deuterocanonical) supporting a claim made several times in the book, that patristic
citation of a text is not a reliable index to its canonicity. The remainder of the back matter
consists of a select bibliography, an index of Scripture and other ancient writings, and a
subject index that includes modern authors.
Allert has offered the evangelical world an overdue and much-needed reflection on the
nature of Scripture in light of the history of the New Testament canon. Although
evangelicals have produced several serviceable histories of the formation of the New
Testament, theological reflection on the character of Scripture in light of what is known of
canon history is, perhaps not unsurprisingly, a question heretofore rarely given
substantive attention in evangelical circles. For this reason alone, Allerts book deserves
serious engagement, and in broad terms, I think he is pointing in the right direction by
calling evangelicals to view of Scripture that is more robustly ecclesial. He rightly and
effectively dismantles special pleading apologetic accounts of canon formation, which, if
not held by all evangelicals, are at least common enough to merit the rebuttal he offers.
The book is well-tuned rhetorically for Allerts implied reader. He writes as an evangelical
to evangelicals, admirably transparent to the ways in which his discoveries regarding the
canon have propelled his own theological pilgrimage. The book is free of smugness and
full of affirmations that should quell misappropriation of his arguments. It can be hoped
that this book will start a productive conversation within evangelicalism on a topic too
long ignored.
As much as I consider Allert to be on target in general terms, several issues of execution,
though not fatal, are worthy of comment. In retrospect, the first chapter turns out to be
somewhat problematic. While the survey of evangelicalism is interesting, well-informed,
and helpful, I was never quite persuaded that it was necessary for Allerts argument. The
more substantial problem, however, is that, having succeeded in sketching the
movements diversity, Allert effectively ignores his own account by treating a typical
evangelical doctrine of Scripture as monolithic, in which all evangelicals are descendants
of Warfield who subscribe to R. L. Harriss apologetic account of inspiration and
canonization. Even if this is a well-populated set of evangelicals (and I am not sure that it
is), it is important to note that not all evangelicals are biblicist in the same way (e.g., not
all are persuaded of the felicity of plenary verbal inspiration) and that even among those
who follow Warfields account of biblical inspiration many would not subscribe to his
historical account of New Testament canonization. This is all to say that, as Allerts own
survey of evangelicalism would have led us to expect, there is not a typical view of the
This review was published by RBL 2008 by the Society of Biblical Literature. For more information on obtaining a
subscription to RBL, please visit http://www.bookreviews.org/subscribe.asp.

canonization of the New Testament among evangelicals. On the popular level, evangelicals
are likely to have almost no awareness of the historical questions, and the theologically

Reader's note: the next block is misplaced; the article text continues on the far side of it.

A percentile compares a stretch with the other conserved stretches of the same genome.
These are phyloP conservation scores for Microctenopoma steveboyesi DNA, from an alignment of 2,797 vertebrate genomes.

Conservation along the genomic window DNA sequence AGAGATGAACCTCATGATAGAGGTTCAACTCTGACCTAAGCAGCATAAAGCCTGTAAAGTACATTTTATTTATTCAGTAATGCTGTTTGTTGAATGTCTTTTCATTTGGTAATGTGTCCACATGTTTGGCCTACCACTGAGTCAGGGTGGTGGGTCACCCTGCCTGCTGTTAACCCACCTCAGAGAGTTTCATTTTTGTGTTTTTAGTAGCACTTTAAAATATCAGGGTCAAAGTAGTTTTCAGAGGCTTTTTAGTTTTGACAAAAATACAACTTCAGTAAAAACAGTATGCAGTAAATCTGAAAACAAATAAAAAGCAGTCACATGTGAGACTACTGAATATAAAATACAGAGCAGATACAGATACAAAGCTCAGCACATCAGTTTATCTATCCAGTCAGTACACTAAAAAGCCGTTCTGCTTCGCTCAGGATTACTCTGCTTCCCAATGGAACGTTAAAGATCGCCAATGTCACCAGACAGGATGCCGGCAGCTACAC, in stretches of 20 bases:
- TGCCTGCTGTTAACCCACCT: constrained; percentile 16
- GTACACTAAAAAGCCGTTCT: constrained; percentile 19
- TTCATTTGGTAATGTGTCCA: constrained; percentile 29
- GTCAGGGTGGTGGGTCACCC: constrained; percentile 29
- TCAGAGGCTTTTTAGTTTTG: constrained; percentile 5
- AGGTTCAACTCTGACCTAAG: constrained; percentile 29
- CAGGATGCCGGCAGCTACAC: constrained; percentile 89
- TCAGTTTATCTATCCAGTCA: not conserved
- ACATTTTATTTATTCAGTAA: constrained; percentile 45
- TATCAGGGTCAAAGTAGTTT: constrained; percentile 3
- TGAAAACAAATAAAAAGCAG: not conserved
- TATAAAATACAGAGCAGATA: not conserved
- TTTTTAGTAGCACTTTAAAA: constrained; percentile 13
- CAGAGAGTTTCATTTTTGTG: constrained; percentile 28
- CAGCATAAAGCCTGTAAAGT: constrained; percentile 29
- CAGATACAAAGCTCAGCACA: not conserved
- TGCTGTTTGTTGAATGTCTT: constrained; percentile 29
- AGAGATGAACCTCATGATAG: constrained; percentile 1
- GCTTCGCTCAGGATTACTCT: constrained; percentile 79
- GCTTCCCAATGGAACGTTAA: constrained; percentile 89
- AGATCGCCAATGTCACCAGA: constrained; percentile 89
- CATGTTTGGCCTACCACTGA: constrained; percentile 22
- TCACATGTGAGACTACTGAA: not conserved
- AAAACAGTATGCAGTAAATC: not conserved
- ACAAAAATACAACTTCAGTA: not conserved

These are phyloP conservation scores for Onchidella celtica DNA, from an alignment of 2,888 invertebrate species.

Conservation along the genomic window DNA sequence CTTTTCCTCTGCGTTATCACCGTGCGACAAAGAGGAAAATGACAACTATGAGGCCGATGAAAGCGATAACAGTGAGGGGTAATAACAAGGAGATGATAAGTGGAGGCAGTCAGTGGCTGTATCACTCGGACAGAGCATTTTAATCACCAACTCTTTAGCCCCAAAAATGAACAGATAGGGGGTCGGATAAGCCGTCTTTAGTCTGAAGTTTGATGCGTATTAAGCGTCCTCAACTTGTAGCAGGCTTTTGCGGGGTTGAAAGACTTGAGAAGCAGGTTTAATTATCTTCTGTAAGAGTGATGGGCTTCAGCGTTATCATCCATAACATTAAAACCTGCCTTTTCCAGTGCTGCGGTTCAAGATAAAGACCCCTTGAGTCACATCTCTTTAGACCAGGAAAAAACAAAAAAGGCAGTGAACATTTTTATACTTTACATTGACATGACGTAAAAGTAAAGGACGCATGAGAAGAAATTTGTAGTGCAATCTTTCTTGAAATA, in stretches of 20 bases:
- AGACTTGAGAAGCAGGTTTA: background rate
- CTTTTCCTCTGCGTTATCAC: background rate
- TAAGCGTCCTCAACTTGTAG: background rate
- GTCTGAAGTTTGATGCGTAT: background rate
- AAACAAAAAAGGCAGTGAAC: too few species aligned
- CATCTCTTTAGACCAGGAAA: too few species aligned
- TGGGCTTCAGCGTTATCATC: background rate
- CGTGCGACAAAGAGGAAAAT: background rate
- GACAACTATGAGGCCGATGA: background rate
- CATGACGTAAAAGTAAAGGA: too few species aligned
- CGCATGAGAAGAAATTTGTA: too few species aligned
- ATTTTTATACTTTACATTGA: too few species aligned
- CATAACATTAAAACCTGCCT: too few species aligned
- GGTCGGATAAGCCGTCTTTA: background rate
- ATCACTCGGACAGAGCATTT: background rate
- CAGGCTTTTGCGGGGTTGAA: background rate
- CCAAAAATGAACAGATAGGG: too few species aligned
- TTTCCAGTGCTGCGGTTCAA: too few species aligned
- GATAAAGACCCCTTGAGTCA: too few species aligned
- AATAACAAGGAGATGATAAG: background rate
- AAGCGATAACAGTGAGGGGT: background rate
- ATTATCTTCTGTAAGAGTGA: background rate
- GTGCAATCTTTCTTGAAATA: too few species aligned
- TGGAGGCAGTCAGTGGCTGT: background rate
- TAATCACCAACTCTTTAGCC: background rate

trained are just as likely to accept the nontheological and nonapologetic accounts of
Bruce Metzger or F. F. Bruce as those of Warfield and Harris.
Second, I find the relationship of the second chapter to the rest of the book similarly
problematic. While the Zahn, Harnack, and Sundberg typology proves a useful
framework for introducing the basic issues of canon history, Allerts subsequent use of it
proves uneven and misleading. Like Barton, whose argument he follows, Allert initially
uses the framework to argue that what appears as conflicting positions are instead
evidence of a shifting and narrowing definition of canon, and he moves neatly from
that observation to describe three phases of the canonical process. This is all well and
good, but as the argument develops, it is clear that Allerts sympathies will lie with
Sundbergs narrower use of the term canon. This works wellmaybe too wellto
dismiss Zahn and Harnack, and with them Warfield, Harris, and the standard evangelical
view. But one senses a straw man when later in the book the nuance of the second chapter
(and of Bartons original argument) is replaced by caricature: Each of the three principal
theories offers a crucial time for when the canon can be considered closed. Theodor Zahn
claimed that the church essentially had a closed canon by the end of the first century.
Adolf von Harnack pushed the crucial time for closure into the mid- to late second
century (8788, emphasis added). This is unhelpful, for clearly neither Zahn nor Harnack
were making claims about the closure of the canon per se, as Allert himself made perfectly
clear in the first chapter (see 88 n. 1). One might attribute this to carelessness, but I think
rather that Sundbergs definition of terms so well suits Allerts interest in refuting the
typical evangelical view that nuance gives way to caricature. One of the unfortunate
casualties of setting Sundberg against Zahn and Harnack, of locating canonization proper
as a strictly fourth-century phenomenon, is that those landmarks of evidence from the
first through third centuries that bear witness to canonical process and even an emerging
consensus tend to be given less than their due. The impression leftunintentionally, I
thinkis that more of the New Testament was undetermined by the end of the second
century than was in fact the case. Meanwhile, Allert had himself already sketched a
balanced, fourth alternative in the three phases of the second chapter, and the overall
argument of the book might have been stronger had that view been advanced throughout.
These misgivings aside, this is an important, timely and readable book that offers a muchneeded corrective and that should inspire a productive conversation, especially among
evangelicals who are seeking to frame a theology of Scripture in which due attention is
paid to the formation of the churchs book.

This review was published by RBL 2008 by the Society of Biblical Literature. For more information on obtaining a
subscription to RBL, please visit http://www.bookreviews.org/subscribe.asp.